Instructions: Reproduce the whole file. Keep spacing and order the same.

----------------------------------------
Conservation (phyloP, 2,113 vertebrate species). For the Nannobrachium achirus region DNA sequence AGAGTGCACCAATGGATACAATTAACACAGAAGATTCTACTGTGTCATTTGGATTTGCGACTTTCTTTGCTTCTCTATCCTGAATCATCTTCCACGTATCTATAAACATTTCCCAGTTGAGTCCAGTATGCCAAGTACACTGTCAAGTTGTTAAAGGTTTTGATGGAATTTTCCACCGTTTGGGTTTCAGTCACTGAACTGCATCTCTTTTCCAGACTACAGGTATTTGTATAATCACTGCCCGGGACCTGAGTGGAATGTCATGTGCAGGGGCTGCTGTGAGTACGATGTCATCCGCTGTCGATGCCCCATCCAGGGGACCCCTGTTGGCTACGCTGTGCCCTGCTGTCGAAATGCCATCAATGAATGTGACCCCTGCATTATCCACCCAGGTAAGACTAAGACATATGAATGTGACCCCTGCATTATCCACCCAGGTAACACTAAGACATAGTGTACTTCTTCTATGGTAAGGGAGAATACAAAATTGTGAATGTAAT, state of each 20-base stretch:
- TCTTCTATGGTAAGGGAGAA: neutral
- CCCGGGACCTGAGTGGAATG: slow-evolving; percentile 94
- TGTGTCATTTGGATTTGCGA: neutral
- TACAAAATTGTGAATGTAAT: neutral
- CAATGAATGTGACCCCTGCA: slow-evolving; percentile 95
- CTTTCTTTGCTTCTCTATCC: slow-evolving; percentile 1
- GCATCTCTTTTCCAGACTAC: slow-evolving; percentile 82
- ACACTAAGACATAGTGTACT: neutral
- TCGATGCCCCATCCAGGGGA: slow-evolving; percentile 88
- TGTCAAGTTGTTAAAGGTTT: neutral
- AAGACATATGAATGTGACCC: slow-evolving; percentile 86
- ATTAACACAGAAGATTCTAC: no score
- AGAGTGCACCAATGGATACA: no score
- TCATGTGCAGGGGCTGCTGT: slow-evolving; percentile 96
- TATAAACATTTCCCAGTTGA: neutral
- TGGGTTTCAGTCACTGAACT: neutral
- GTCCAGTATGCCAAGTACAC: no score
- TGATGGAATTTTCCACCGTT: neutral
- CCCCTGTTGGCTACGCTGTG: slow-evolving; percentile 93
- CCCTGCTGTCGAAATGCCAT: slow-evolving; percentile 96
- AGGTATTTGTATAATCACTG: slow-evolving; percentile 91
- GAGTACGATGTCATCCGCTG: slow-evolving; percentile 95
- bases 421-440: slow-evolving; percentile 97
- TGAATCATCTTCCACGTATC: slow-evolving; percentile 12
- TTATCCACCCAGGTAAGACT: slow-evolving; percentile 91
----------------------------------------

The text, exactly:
Conservation (phyloP, 2,113 vertebrate species). For the Nannobrachium achirus region DNA sequence AGAGTGCACCAATGGATACAATTAACACAGAAGATTCTACTGTGTCATTTGGATTTGCGACTTTCTTTGCTTCTCTATCCTGAATCATCTTCCACGTATCTATAAACATTTCCCAGTTGAGTCCAGTATGCCAAGTACACTGTCAAGTTGTTAAAGGTTTTGATGGAATTTTCCACCGTTTGGGTTTCAGTCACTGAACTGCATCTCTTTTCCAGACTACAGGTATTTGTATAATCACTGCCCGGGACCTGAGTGGAATGTCATGTGCAGGGGCTGCTGTGAGTACGATGTCATCCGCTGTCGATGCCCCATCCAGGGGACCCCTGTTGGCTACGCTGTGCCCTGCTGTCGAAATGCCATCAATGAATGTGACCCCTGCATTATCCACCCAGGTAAGACTAAGACATATGAATGTGACCCCTGCATTATCCACCCAGGTAACACTAAGACATAGTGTACTTCTTCTATGGTAAGGGAGAATACAAAATTGTGAATGTAAT, state of each 20-base stretch:
- TCTTCTATGGTAAGGGAGAA: neutral
- CCCGGGACCTGAGTGGAATG: slow-evolving; percentile 94
- TGTGTCATTTGGATTTGCGA: neutral
- TACAAAATTGTGAATGTAAT: neutral
- CAATGAATGTGACCCCTGCA: slow-evolving; percentile 95
- CTTTCTTTGCTTCTCTATCC: slow-evolving; percentile 1
- GCATCTCTTTTCCAGACTAC: slow-evolving; percentile 82
- ACACTAAGACATAGTGTACT: neutral
- TCGATGCCCCATCCAGGGGA: slow-evolving; percentile 88
- TGTCAAGTTGTTAAAGGTTT: neutral
- AAGACATATGAATGTGACCC: slow-evolving; percentile 86
- ATTAACACAGAAGATTCTAC: no score
- AGAGTGCACCAATGGATACA: no score
- TCATGTGCAGGGGCTGCTGT: slow-evolving; percentile 96
- TATAAACATTTCCCAGTTGA: neutral
- TGGGTTTCAGTCACTGAACT: neutral
- GTCCAGTATGCCAAGTACAC: no score
- TGATGGAATTTTCCACCGTT: neutral
- CCCCTGTTGGCTACGCTGTG: slow-evolving; percentile 93
- CCCTGCTGTCGAAATGCCAT: slow-evolving; percentile 96
- AGGTATTTGTATAATCACTG: slow-evolving; percentile 91
- GAGTACGATGTCATCCGCTG: slow-evolving; percentile 95
- bases 421-440: slow-evolving; percentile 97
- TGAATCATCTTCCACGTATC: slow-evolving; percentile 12
- TTATCCACCCAGGTAAGACT: slow-evolving; percentile 91